The 6 core values of nursing profession

16 February 2022 By Michael Bowyer

​Although the nature of the healthcare industry is constantly evolving, core values for nurses remain the same. They act as an anchor in a fast-paced, challenging and rewarding career, helping to guide nurses when they’re making important decisions and upholding high standards of patient care.

As well as the 6 C’s of nursing, the clinical values that act as guidelines for nurses when interacting with patients and colleagues, there are also core personal and professional values that nurses embody. These values are what motivate nurses, for example, an innate desire to help and care for others is a key part of the role.

If you’re interested in a career in nursing or are looking to refresh your memory on core values that are important in the industry, then we have you covered in this useful guide!

Importance of values in nursing

When working in healthcare, nurses often handle fast-paced situations that require quick decisions and specific skills, so having a value system in place is fundamental. Not only do they provide a framework of behaviour and help to influence important decisions, they:

  • Help to uphold high standards of care

  • Promote collaboration amongst teams

  • Enable nursing professionals to work more effectively together through shared beliefs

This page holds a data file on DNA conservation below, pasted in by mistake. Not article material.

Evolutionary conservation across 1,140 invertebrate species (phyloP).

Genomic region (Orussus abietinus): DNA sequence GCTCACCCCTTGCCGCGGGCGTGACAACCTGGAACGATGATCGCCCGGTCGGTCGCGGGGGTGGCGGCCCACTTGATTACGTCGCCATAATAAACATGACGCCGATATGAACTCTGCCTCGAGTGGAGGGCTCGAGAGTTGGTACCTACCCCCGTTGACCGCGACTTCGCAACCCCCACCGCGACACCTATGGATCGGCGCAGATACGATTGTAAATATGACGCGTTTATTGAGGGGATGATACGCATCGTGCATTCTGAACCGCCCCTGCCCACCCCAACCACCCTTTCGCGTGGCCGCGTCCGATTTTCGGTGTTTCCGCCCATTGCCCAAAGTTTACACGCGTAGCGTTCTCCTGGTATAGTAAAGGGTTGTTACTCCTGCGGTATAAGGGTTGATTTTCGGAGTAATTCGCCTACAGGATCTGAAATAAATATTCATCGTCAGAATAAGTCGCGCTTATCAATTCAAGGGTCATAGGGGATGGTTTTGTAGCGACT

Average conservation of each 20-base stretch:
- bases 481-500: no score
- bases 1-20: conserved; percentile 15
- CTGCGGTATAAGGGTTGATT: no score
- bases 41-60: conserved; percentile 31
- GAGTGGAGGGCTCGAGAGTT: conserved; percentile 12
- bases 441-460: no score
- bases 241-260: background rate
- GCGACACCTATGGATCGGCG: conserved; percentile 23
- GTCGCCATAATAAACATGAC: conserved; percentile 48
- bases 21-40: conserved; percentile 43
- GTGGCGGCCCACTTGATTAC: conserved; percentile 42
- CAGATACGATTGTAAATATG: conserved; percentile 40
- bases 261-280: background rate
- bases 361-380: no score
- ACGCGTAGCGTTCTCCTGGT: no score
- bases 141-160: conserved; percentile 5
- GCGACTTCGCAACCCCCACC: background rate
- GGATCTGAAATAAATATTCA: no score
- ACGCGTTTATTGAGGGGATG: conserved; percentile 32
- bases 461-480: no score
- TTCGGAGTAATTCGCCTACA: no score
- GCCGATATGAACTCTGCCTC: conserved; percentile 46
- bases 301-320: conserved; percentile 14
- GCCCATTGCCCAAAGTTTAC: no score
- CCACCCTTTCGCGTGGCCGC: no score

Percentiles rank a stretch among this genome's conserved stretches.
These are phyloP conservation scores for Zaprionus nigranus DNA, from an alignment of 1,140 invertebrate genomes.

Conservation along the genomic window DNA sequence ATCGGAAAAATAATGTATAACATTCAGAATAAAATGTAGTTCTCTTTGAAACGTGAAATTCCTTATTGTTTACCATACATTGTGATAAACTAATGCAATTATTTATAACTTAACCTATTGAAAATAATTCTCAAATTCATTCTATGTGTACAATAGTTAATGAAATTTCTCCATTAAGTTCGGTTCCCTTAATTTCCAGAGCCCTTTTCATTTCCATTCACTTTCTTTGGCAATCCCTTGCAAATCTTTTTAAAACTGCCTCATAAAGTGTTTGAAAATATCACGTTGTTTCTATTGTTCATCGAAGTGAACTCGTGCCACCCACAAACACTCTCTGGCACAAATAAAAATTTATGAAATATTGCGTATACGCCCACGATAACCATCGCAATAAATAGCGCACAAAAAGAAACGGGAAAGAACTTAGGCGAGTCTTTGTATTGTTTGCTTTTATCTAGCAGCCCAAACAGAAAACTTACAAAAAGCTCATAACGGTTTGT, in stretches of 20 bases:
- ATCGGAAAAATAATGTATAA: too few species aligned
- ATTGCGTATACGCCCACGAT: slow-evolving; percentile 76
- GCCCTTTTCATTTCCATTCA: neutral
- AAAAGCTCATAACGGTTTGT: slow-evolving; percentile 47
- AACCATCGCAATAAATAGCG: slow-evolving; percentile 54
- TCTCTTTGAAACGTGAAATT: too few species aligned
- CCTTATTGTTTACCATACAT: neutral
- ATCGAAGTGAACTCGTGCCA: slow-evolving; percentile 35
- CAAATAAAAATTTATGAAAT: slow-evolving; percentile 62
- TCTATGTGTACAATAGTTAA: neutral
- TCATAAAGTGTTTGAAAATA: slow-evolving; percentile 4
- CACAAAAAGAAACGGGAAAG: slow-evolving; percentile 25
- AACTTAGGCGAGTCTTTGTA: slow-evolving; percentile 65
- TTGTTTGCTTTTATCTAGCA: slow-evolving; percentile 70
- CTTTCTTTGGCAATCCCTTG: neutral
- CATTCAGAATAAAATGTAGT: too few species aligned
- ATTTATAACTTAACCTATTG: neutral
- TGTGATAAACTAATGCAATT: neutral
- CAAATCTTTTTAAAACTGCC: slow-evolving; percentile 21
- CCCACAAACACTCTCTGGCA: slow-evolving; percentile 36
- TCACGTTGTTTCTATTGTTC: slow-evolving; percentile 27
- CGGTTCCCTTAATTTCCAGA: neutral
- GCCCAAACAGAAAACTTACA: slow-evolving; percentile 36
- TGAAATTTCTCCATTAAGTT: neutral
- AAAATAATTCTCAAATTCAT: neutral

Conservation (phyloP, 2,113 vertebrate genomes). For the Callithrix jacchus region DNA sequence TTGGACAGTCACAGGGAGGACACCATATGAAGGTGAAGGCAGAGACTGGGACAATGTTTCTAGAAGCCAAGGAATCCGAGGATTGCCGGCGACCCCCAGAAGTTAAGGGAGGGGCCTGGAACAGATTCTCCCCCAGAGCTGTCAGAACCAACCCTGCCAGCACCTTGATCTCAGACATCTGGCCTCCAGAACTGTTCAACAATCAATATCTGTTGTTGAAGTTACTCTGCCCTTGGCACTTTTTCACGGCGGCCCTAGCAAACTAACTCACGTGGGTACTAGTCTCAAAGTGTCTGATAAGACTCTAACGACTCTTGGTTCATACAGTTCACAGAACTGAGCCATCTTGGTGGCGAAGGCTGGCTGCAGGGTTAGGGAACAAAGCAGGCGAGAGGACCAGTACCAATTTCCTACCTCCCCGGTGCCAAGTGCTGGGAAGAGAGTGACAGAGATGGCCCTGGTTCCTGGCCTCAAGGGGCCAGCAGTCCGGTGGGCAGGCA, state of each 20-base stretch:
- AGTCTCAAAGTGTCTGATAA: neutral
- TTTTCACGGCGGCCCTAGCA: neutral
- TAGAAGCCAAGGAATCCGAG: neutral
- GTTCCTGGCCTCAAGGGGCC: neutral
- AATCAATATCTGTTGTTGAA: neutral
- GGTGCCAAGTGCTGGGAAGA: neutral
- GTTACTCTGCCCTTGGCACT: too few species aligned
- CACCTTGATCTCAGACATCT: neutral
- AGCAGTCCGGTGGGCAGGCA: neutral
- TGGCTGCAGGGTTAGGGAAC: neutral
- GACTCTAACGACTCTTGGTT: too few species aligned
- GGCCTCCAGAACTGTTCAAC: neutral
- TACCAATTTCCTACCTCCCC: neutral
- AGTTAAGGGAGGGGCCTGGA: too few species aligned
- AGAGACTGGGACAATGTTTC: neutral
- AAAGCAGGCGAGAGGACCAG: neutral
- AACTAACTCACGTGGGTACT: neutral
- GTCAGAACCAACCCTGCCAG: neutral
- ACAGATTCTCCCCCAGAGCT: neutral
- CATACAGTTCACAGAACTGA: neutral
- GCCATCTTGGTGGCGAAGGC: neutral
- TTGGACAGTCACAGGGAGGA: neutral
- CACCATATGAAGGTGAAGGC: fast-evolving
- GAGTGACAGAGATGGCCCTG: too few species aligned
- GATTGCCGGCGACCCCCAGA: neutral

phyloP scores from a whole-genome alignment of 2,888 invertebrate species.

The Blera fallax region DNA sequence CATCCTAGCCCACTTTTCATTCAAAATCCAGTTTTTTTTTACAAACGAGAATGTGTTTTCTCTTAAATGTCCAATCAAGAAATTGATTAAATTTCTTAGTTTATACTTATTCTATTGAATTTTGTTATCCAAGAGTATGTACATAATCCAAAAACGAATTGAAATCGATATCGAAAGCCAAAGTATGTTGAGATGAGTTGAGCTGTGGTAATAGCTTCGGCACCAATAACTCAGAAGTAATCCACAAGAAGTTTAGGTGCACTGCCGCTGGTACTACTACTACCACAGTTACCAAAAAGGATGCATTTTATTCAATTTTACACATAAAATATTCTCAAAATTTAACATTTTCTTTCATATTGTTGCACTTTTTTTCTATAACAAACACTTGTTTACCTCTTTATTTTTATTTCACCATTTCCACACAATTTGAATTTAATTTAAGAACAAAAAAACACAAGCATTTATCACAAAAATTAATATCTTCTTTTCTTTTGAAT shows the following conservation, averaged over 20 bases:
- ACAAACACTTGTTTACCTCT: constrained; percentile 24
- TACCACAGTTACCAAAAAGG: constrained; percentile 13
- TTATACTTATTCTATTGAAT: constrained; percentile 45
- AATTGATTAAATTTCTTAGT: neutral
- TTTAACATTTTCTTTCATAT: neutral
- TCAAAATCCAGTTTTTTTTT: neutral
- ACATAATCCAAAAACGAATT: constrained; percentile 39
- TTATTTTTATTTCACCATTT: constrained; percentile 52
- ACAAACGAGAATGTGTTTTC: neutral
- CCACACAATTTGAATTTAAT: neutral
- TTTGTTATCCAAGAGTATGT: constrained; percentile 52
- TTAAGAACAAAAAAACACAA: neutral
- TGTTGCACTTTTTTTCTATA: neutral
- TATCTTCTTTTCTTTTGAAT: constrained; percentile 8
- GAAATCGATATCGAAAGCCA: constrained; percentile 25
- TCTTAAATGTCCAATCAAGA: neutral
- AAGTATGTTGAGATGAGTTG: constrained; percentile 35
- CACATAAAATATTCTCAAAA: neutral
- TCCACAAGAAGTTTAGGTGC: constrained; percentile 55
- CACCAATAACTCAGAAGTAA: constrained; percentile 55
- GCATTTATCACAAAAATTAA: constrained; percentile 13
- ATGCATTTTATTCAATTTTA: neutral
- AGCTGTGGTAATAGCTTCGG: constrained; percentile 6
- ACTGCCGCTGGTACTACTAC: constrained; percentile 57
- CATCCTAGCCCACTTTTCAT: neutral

• Ensure that the legacy of caring behaviour in nurses is maintained in the future workforce

The 6 core values of nursing professionals explained

The six core values of nursing are a series of values naturally held by most who lean towards a role in healthcare and agreed upon by the medical community as generally a good guideline for behaviour, conduct and practice. These include:

1.  Empathy

Empathy is an incredibly important value in nursing as it helps you build trust with your patients and enables you to focus on their point of view. Naturally, this strengthens your ability to effectively communicate with them and provide better care.

2.  Professionalism

Nurses should always remain professional with their patients and colleagues, no matter how stressful or turbulent the environment. Remaining strong and stable for patients in your care, who will often be feeling vulnerable, also helps reassure them that they are in the right hands.

3.  Autonomy

As a nurse, it is important to recognise a patient’s right to accept or refuse care provision. Medical autonomy is an ethical nursing value where nurses should aim not to influence a patient’s decisions but instead to make them feel at ease whilst educating them without bias on their choices.

4.  Altruism

If your friends and family would describe you as considerate and caring, always wanting to go that extra mile because you want to and not because you want any praise or acknowledgement, then nursing could be perfect for you! An important part of altruism is to not expect something in return for the care that you provide and advocating for fair treatment for all.

5.  Accountability

Accountability is another important value in nursing as you will need to demonstrate an ability to acknowledge responsibility for your actions and learn from mistakes. This is key to your professional growth and will prove invaluable in your re-validation and annual reviews.

6.  Curiosity

Nurses never stop learning! Nurses should be naturally curious and are encouraged to ask questions on the job to learn more about the role and responsibilities.

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